James Earl Jones is 79 (79!) and playing ‘Hoke’ in the revival of Driving Miss Daisy with Vanessa Redgrave.
I can’t imagine being almost 80 and still having the energy to walk to the kitchen but Jones is reportedly tearing it up night after night in the role.
He sat down and talked with Broadway.com about the show, his voice and Star Wars.
Let’s start with the character of Hoke in Driving Miss Daisy. What do you like best about him?
I like that he knows exactly who he is. I have a very simple love for Hoke because he’s a simple character. The whole play is simple. I don’t say that to put it down in any way—simplicity can trick you if you’re not careful. We’ll be discovering things about these characters until the day the play closes.
This role seems a lot more demanding than Big Daddy [in Cat on a Hot Tin Roof], in which you got to come in, steal the show, and then leave.
On the contrary, Big Daddy is a very demanding character because he’s an evil son-of-a-bitch. Hoke has his negatives, but in no way does he mean ill. Big Daddy burnt me out. I’d seen Burl Ives do it; his Big Daddy had a lyricism because he was a lyrical singer. I’m not a singer, so I just got into his gut, and it’s a very bad gut, besides the cancer in there.
At this point, many actors of your stature would just sit on their laurels.
Laurels don’t count. They’re somebody else’s opinion. I don’t read reviews, but I respect critics who are good writers, like Kenneth Tynan. Some get off on the wrong track, like John Simon. He didn’t have to write that way, but he got trapped in it, and that became what John was known for. There are other people, since John, who sort of get trapped in their own negativity, their own nastiness.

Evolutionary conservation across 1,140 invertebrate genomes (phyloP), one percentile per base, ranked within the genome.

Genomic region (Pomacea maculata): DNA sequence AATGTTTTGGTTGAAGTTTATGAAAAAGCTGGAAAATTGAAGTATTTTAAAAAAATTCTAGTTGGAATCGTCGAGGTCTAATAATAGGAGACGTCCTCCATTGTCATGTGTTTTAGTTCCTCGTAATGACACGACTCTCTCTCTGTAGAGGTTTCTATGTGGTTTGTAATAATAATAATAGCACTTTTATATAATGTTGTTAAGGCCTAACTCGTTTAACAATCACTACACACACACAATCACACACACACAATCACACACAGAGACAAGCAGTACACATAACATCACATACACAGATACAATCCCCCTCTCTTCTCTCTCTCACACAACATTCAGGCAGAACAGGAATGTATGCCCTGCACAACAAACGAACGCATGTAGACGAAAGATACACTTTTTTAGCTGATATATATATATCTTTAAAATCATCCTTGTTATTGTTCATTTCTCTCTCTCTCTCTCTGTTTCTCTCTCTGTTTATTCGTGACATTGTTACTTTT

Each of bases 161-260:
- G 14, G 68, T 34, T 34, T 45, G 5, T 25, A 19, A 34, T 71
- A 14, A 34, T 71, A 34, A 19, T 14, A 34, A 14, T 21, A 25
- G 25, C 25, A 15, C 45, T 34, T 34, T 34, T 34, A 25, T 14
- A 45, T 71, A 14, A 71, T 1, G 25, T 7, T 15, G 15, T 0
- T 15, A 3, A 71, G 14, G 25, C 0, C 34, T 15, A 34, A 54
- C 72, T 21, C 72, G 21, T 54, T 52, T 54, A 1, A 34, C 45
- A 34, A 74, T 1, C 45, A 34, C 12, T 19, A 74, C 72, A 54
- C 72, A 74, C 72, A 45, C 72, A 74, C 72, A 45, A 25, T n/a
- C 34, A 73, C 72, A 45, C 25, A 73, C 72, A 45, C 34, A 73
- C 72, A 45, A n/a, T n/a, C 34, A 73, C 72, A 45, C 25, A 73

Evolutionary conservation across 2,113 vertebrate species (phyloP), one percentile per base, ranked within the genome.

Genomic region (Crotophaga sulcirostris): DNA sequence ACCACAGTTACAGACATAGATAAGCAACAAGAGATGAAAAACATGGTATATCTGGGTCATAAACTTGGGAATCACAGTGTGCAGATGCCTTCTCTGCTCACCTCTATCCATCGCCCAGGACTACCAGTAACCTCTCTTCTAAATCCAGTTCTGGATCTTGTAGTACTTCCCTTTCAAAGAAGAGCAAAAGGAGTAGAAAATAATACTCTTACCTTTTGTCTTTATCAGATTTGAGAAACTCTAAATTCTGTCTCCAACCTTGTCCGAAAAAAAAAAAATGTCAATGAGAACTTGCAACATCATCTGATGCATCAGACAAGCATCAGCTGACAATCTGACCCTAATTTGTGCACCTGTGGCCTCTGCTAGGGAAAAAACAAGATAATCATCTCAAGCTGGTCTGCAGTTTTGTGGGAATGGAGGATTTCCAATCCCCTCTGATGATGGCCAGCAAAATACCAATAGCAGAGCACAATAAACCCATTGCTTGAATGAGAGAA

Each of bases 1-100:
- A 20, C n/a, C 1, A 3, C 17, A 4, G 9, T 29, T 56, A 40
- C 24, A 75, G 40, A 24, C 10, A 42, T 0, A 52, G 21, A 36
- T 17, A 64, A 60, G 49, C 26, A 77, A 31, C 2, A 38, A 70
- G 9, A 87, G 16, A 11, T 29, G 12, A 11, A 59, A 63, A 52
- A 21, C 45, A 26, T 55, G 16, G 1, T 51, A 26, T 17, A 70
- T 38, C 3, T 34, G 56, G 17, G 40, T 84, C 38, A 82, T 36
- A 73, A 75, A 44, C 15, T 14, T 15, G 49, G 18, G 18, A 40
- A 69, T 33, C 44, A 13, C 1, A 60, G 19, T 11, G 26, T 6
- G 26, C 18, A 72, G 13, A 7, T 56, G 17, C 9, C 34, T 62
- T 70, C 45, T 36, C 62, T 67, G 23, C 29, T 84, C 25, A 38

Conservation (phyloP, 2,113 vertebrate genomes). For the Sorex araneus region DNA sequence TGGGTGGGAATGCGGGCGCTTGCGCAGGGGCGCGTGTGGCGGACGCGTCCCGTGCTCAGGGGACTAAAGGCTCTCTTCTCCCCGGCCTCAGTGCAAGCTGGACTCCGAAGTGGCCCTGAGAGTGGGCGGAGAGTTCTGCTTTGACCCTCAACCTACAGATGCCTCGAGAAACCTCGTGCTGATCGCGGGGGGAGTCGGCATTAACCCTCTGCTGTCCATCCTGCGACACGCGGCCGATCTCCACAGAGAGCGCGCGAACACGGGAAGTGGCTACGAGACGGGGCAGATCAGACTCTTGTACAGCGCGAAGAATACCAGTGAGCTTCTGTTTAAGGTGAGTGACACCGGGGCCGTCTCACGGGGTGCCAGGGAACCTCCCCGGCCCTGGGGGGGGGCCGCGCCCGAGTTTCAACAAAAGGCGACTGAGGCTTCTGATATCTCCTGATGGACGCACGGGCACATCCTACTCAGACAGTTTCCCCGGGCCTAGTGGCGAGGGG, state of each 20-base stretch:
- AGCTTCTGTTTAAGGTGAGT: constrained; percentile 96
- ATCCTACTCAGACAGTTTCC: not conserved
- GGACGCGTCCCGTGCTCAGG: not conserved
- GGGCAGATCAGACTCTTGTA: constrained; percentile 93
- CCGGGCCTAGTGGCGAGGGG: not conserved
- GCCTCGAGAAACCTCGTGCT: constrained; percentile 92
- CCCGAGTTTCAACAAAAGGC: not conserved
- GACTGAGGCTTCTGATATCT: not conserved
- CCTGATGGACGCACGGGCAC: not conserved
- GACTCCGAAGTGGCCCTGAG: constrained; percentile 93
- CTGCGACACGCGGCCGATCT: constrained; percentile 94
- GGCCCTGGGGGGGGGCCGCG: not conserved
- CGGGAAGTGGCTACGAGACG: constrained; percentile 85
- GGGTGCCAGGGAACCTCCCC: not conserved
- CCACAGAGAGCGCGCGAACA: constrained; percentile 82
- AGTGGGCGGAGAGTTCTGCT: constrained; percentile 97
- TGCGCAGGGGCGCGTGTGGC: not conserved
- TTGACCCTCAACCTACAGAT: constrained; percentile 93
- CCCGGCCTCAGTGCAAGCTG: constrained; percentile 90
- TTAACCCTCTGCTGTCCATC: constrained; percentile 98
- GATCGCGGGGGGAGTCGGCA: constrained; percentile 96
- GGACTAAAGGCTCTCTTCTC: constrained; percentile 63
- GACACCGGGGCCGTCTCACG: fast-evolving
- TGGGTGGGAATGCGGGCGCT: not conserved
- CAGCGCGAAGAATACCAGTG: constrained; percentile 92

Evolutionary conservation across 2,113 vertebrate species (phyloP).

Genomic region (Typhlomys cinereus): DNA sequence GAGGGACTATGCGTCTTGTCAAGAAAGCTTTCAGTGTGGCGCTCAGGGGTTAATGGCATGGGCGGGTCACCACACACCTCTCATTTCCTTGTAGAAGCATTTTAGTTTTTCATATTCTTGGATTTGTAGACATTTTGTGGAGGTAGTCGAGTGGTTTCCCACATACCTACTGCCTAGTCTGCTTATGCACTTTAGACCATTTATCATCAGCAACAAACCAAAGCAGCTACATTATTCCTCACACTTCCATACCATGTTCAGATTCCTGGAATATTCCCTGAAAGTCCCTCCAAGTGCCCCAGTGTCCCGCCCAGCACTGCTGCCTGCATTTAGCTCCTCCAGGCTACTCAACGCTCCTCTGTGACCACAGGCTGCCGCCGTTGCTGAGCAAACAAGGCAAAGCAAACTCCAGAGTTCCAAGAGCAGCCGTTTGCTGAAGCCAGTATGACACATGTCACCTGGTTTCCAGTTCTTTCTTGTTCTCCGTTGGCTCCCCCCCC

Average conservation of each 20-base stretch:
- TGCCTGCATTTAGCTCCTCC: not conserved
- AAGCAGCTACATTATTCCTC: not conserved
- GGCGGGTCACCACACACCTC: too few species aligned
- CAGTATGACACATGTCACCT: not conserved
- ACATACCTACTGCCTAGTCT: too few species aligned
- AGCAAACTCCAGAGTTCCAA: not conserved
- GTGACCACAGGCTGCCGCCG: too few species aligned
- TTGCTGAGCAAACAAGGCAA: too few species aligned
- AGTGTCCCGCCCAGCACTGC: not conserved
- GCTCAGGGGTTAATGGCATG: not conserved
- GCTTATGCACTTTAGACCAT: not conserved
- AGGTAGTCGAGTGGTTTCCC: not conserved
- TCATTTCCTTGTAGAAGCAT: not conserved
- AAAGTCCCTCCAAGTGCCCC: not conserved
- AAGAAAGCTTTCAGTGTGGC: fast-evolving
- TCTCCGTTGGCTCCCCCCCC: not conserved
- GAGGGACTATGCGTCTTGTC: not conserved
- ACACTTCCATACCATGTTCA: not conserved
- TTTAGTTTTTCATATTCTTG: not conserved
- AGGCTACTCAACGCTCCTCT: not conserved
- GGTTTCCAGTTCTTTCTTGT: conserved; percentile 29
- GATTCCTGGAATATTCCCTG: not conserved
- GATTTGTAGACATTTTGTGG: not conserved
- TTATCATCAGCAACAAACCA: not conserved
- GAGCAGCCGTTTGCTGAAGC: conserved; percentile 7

Your energy onstage is so inspiring. It’s clear you still love what you do.
I love the theater, I love movies and I love TV. But I’ve not gotten wealthy from show business. I did better doing commercials for Verizon, quite frankly. I’ve only once earned close to a million dollars for a movie, and you’d be surprised which it was. I won’t say. When I hear of the $20 million that young actors get, I’m happy for them but I’m also sad that somebody else down the line got less because they had to be paid for their star appeal.
Your success has been a big inspiration to people who stutter.
I’m glad. But I can’t be a role model, because I’m still a stutterer. I don’t know the cure. I started talking again in high school, through the help of a very good English teacher. And at that point, I talked not with a child’s voice but with a bass male voice. My teacher said, “It’s interesting to hear, but you should be the last one to listen to it because you might fall in love with it and then no one else will listen to what you have to say.” That’s best of advice I’ve ever been given about the “voice of God.”
Speaking of your voice, do you mind being known for Star Wars [as Darth Vader]?
I love that association. That’s an example of where the perceived wealth I might have gotten is a myth. I got $7,000 for that first job. Seven. Not seventy. I only got special effects money. I didn’t sign up as an actor because I wasn’t seen. Those who did became millionaires, which is wonderful for them.
Which stage role has fit you the best? Which one has given you the most pleasure?
Frankly, a man like Hoke. As a stutterer, my love in life is to play men who don’t have language. It started with John Steinbeck’s Of Mice and Men, the role of Lennie. Talk about inarticulate! I love playing people who don’t have a facility with words, because I don’t have it.
For the full interview, click here